Shockingly, 2% to 6% of the general public had engaged in self-harm at least once in their lifetime. Where the peak of self harm actions are among students, ages 16 – 22, see falls in 13% to 35%. For most, the problem will resolve before adulthood but sadly, 10% of the remaining still continues to self harm throughout their adult lives.
With such a high percentage of people doing self harm, it is important that these people receive self harm help from their surroundings. Those around people who self harm should know how to spot self harm signs and actions to be able to give them the help that they need through your own self harm awareness.
Bare in mind that, if you know someone doing self-harm, you should not be horrified and label them “crazy” or “freak” for it brings about more insecurities for them and it doesn’t help at all; Instead approach them with understanding and acceptance.
It is important to know what drives these individuals to self harm in order to help them resolve their problems. Helping someone who self harms is a noble act; you are fighting their demons with them. People who self harm clearly have reasons as to why they are so unhappy and insecure. These reasons can drive them into injuring themselves, or even to suicide in some extreme cases.
A research stated that the most common cause of reason for self-harm is childhood trauma. It may relate to past-abuse, flashbacks, negative feelings about themselves or any other traumatic events that had occurred earlier. People who suffer in traumatic events may have unstable mood swings and emotions, recurring nightmares and a constant sense of fear. They may also feel numb, disconnected and have problem trusting other people. These are common traits of a trauma survivor, but with care and support it is possible to be able to open up and trust again.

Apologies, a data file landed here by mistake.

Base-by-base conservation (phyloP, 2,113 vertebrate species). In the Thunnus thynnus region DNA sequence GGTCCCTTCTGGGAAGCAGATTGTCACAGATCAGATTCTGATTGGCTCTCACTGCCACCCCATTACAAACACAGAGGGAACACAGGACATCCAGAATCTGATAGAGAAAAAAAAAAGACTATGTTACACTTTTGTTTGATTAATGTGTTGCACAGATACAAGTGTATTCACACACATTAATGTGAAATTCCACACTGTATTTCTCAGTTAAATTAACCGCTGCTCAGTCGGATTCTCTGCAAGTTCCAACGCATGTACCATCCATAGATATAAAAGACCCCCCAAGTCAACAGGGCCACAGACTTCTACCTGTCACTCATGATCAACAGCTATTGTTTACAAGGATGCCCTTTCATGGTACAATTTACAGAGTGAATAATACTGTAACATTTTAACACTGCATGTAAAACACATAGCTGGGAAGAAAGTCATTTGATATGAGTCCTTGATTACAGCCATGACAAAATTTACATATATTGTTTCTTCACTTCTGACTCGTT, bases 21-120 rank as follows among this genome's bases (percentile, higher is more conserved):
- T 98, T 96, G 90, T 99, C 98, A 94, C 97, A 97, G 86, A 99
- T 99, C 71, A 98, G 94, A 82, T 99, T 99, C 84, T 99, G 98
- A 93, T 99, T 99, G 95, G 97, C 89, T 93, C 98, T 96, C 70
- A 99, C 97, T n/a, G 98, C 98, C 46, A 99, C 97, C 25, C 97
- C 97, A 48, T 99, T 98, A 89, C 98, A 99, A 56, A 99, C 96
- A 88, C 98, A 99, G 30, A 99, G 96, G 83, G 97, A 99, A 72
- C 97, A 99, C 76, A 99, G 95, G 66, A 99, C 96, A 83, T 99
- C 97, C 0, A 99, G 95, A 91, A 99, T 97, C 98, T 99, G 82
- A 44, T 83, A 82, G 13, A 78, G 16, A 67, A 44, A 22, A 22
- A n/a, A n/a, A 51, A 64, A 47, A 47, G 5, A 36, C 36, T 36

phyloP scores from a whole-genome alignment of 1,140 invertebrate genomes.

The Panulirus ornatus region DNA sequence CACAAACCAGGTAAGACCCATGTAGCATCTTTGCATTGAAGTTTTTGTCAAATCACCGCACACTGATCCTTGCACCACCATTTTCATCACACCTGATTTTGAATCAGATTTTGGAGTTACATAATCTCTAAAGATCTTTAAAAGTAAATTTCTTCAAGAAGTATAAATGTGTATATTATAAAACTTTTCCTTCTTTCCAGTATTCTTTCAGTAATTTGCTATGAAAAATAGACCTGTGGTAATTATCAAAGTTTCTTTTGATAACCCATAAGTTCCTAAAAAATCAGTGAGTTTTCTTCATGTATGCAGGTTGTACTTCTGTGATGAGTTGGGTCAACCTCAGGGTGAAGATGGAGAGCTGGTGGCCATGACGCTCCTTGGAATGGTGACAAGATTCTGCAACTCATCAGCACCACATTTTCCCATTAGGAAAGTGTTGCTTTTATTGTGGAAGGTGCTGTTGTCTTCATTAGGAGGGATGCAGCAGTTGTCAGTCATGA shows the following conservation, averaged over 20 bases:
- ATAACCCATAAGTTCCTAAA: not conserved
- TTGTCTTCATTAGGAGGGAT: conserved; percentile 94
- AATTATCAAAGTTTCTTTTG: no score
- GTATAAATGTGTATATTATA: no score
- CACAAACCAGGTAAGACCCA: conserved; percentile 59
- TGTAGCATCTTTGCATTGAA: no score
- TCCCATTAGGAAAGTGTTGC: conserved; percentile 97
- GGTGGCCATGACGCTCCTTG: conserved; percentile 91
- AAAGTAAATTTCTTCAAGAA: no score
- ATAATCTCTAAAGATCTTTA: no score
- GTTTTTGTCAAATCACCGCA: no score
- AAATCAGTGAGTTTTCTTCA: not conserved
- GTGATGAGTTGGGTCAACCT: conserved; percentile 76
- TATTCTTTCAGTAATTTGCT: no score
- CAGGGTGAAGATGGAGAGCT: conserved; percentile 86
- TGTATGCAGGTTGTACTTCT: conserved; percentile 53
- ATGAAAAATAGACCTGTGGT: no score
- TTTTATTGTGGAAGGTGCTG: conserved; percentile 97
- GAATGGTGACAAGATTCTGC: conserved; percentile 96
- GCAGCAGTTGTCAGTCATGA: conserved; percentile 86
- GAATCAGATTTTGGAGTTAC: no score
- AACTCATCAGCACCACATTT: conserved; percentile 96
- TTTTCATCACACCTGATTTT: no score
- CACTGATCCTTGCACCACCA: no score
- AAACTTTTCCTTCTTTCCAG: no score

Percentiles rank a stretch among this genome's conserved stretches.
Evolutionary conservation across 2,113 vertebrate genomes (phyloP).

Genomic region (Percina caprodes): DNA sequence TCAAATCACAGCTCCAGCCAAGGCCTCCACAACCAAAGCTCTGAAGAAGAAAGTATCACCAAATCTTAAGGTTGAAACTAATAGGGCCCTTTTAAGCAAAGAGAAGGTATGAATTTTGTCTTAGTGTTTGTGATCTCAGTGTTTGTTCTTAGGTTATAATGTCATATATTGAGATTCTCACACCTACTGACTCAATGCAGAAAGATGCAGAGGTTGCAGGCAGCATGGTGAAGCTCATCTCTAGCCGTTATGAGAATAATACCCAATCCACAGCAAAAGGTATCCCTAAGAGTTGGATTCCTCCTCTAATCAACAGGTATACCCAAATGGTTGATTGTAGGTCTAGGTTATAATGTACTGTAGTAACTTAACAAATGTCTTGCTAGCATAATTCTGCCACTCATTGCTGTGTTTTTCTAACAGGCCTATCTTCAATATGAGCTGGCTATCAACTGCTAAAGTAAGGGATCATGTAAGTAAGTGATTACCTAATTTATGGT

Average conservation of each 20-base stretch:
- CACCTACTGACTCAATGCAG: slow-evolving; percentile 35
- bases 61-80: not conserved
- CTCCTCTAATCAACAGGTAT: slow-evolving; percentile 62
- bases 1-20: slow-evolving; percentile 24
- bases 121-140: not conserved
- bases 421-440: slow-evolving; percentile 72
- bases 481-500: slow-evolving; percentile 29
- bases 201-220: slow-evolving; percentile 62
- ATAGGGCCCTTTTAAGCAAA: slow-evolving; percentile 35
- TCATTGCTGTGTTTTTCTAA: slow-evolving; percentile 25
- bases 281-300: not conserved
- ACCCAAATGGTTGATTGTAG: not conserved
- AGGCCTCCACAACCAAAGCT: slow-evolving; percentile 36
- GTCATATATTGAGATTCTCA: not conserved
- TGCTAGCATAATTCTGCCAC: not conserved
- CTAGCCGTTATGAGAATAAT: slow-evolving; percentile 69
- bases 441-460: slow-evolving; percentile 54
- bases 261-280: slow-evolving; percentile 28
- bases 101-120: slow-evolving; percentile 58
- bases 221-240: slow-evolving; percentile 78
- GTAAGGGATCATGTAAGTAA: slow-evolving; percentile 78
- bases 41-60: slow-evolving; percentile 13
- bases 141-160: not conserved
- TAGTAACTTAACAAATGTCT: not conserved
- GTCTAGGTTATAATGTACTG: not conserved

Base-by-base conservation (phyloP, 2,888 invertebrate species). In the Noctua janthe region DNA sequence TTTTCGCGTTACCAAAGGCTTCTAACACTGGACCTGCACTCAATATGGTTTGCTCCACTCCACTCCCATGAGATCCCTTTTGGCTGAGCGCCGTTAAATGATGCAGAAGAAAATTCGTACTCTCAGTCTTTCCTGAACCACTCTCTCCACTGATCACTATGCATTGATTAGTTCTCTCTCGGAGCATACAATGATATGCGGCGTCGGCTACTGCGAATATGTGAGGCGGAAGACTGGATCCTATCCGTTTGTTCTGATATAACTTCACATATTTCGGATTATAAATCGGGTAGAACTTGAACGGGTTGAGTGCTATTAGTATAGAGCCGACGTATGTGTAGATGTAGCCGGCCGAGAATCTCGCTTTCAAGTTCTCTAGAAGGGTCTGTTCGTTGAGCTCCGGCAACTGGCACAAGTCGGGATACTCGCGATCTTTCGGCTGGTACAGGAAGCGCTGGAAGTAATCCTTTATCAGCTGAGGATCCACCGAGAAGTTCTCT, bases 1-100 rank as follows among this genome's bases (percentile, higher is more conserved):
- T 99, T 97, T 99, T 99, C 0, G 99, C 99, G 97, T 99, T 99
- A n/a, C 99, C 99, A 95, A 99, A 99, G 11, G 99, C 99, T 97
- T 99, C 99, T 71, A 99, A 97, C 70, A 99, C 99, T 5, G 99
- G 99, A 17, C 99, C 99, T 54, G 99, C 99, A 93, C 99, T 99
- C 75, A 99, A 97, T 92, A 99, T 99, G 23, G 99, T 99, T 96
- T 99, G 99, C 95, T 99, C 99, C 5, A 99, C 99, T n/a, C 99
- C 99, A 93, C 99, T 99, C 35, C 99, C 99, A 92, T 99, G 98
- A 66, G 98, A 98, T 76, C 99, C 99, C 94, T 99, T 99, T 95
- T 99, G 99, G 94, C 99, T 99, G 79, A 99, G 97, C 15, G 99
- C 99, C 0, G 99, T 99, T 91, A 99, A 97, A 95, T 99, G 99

If you notice someone with suspicious injuries or someone confide in you that they are cutting themselves, don’t panic and deal with your feelings first. You may feel shocked, disgusted or even angry, but understand that this is normal and deal with it before you try to help them. These things can help with dealing with self harm so once you’ve done managing your feelings, you help them by acknowledging and understanding their problem, what causes them this pain and urge to self harm; put yourself in their shoes. Then you offer your support without any judgment and unwanted criticism. Know that a person who self harms already feel ashamed and lost therefore you judging them is not in any way helpful. Give them your support by letting them know that you are available.
Encourage communication and listen.
Here’s a story of a mother and daughter about self-harm and how they finally got the strength to get help.
Read more at Self-Injury: One Family’s Story